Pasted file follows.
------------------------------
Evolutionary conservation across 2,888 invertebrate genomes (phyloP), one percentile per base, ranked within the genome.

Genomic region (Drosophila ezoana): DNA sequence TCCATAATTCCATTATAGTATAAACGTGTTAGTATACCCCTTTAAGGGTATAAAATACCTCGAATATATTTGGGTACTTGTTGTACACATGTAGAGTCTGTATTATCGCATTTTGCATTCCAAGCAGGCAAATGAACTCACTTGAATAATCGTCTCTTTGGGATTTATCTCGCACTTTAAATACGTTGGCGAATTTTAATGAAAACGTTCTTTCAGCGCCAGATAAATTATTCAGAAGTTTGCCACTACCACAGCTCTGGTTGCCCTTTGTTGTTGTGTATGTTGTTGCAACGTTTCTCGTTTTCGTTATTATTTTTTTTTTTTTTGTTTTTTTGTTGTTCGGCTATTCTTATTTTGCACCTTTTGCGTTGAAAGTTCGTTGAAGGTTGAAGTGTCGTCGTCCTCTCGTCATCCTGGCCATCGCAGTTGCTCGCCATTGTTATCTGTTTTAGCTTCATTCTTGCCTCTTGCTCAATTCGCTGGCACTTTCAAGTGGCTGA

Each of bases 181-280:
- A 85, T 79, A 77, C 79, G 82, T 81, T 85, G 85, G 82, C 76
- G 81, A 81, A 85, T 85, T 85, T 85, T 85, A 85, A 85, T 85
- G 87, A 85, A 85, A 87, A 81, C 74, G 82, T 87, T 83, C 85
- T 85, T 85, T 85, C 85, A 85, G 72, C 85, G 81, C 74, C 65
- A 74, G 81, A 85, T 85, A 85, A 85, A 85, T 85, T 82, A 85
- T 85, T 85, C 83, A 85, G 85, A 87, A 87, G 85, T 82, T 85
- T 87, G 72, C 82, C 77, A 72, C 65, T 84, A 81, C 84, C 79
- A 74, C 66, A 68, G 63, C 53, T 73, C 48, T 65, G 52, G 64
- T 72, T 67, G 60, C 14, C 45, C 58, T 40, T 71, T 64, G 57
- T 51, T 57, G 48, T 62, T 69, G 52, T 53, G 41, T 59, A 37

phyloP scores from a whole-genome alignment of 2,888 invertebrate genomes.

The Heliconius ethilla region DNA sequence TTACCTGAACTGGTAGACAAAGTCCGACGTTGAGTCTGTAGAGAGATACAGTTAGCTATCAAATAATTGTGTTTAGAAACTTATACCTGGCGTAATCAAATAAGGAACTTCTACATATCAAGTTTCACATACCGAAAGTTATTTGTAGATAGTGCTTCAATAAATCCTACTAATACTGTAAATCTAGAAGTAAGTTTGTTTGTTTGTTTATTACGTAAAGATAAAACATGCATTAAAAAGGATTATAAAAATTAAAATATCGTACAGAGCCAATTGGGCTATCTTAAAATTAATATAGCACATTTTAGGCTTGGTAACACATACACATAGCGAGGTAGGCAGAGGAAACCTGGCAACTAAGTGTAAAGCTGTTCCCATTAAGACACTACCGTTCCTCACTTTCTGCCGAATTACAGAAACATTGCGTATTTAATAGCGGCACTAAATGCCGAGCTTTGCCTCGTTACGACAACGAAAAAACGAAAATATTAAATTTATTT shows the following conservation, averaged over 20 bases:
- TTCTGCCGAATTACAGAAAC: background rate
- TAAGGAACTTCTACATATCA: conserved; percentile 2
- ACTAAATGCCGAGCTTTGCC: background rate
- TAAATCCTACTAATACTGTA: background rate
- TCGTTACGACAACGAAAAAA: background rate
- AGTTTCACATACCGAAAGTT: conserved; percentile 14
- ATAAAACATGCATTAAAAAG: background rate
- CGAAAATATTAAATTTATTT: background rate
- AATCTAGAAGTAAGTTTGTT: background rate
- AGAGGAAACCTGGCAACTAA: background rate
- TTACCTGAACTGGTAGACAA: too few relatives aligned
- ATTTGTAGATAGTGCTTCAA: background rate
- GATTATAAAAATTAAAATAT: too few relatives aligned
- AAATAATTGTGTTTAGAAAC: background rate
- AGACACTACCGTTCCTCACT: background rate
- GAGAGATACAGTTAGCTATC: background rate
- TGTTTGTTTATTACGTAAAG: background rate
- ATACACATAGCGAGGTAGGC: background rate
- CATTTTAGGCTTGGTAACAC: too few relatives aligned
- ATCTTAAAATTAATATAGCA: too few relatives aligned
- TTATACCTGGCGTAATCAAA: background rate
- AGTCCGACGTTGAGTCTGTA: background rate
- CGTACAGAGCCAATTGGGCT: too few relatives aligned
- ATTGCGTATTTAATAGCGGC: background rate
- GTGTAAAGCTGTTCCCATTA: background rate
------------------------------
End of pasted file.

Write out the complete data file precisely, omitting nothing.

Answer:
Evolutionary conservation across 2,888 invertebrate genomes (phyloP), one percentile per base, ranked within the genome.

Genomic region (Drosophila ezoana): DNA sequence TCCATAATTCCATTATAGTATAAACGTGTTAGTATACCCCTTTAAGGGTATAAAATACCTCGAATATATTTGGGTACTTGTTGTACACATGTAGAGTCTGTATTATCGCATTTTGCATTCCAAGCAGGCAAATGAACTCACTTGAATAATCGTCTCTTTGGGATTTATCTCGCACTTTAAATACGTTGGCGAATTTTAATGAAAACGTTCTTTCAGCGCCAGATAAATTATTCAGAAGTTTGCCACTACCACAGCTCTGGTTGCCCTTTGTTGTTGTGTATGTTGTTGCAACGTTTCTCGTTTTCGTTATTATTTTTTTTTTTTTTGTTTTTTTGTTGTTCGGCTATTCTTATTTTGCACCTTTTGCGTTGAAAGTTCGTTGAAGGTTGAAGTGTCGTCGTCCTCTCGTCATCCTGGCCATCGCAGTTGCTCGCCATTGTTATCTGTTTTAGCTTCATTCTTGCCTCTTGCTCAATTCGCTGGCACTTTCAAGTGGCTGA

Each of bases 181-280:
- A 85, T 79, A 77, C 79, G 82, T 81, T 85, G 85, G 82, C 76
- G 81, A 81, A 85, T 85, T 85, T 85, T 85, A 85, A 85, T 85
- G 87, A 85, A 85, A 87, A 81, C 74, G 82, T 87, T 83, C 85
- T 85, T 85, T 85, C 85, A 85, G 72, C 85, G 81, C 74, C 65
- A 74, G 81, A 85, T 85, A 85, A 85, A 85, T 85, T 82, A 85
- T 85, T 85, C 83, A 85, G 85, A 87, A 87, G 85, T 82, T 85
- T 87, G 72, C 82, C 77, A 72, C 65, T 84, A 81, C 84, C 79
- A 74, C 66, A 68, G 63, C 53, T 73, C 48, T 65, G 52, G 64
- T 72, T 67, G 60, C 14, C 45, C 58, T 40, T 71, T 64, G 57
- T 51, T 57, G 48, T 62, T 69, G 52, T 53, G 41, T 59, A 37

phyloP scores from a whole-genome alignment of 2,888 invertebrate genomes.

The Heliconius ethilla region DNA sequence TTACCTGAACTGGTAGACAAAGTCCGACGTTGAGTCTGTAGAGAGATACAGTTAGCTATCAAATAATTGTGTTTAGAAACTTATACCTGGCGTAATCAAATAAGGAACTTCTACATATCAAGTTTCACATACCGAAAGTTATTTGTAGATAGTGCTTCAATAAATCCTACTAATACTGTAAATCTAGAAGTAAGTTTGTTTGTTTGTTTATTACGTAAAGATAAAACATGCATTAAAAAGGATTATAAAAATTAAAATATCGTACAGAGCCAATTGGGCTATCTTAAAATTAATATAGCACATTTTAGGCTTGGTAACACATACACATAGCGAGGTAGGCAGAGGAAACCTGGCAACTAAGTGTAAAGCTGTTCCCATTAAGACACTACCGTTCCTCACTTTCTGCCGAATTACAGAAACATTGCGTATTTAATAGCGGCACTAAATGCCGAGCTTTGCCTCGTTACGACAACGAAAAAACGAAAATATTAAATTTATTT shows the following conservation, averaged over 20 bases:
- TTCTGCCGAATTACAGAAAC: background rate
- TAAGGAACTTCTACATATCA: conserved; percentile 2
- ACTAAATGCCGAGCTTTGCC: background rate
- TAAATCCTACTAATACTGTA: background rate
- TCGTTACGACAACGAAAAAA: background rate
- AGTTTCACATACCGAAAGTT: conserved; percentile 14
- ATAAAACATGCATTAAAAAG: background rate
- CGAAAATATTAAATTTATTT: background rate
- AATCTAGAAGTAAGTTTGTT: background rate
- AGAGGAAACCTGGCAACTAA: background rate
- TTACCTGAACTGGTAGACAA: too few relatives aligned
- ATTTGTAGATAGTGCTTCAA: background rate
- GATTATAAAAATTAAAATAT: too few relatives aligned
- AAATAATTGTGTTTAGAAAC: background rate
- AGACACTACCGTTCCTCACT: background rate
- GAGAGATACAGTTAGCTATC: background rate
- TGTTTGTTTATTACGTAAAG: background rate
- ATACACATAGCGAGGTAGGC: background rate
- CATTTTAGGCTTGGTAACAC: too few relatives aligned
- ATCTTAAAATTAATATAGCA: too few relatives aligned
- TTATACCTGGCGTAATCAAA: background rate
- AGTCCGACGTTGAGTCTGTA: background rate
- CGTACAGAGCCAATTGGGCT: too few relatives aligned
- ATTGCGTATTTAATAGCGGC: background rate
- GTGTAAAGCTGTTCCCATTA: background rate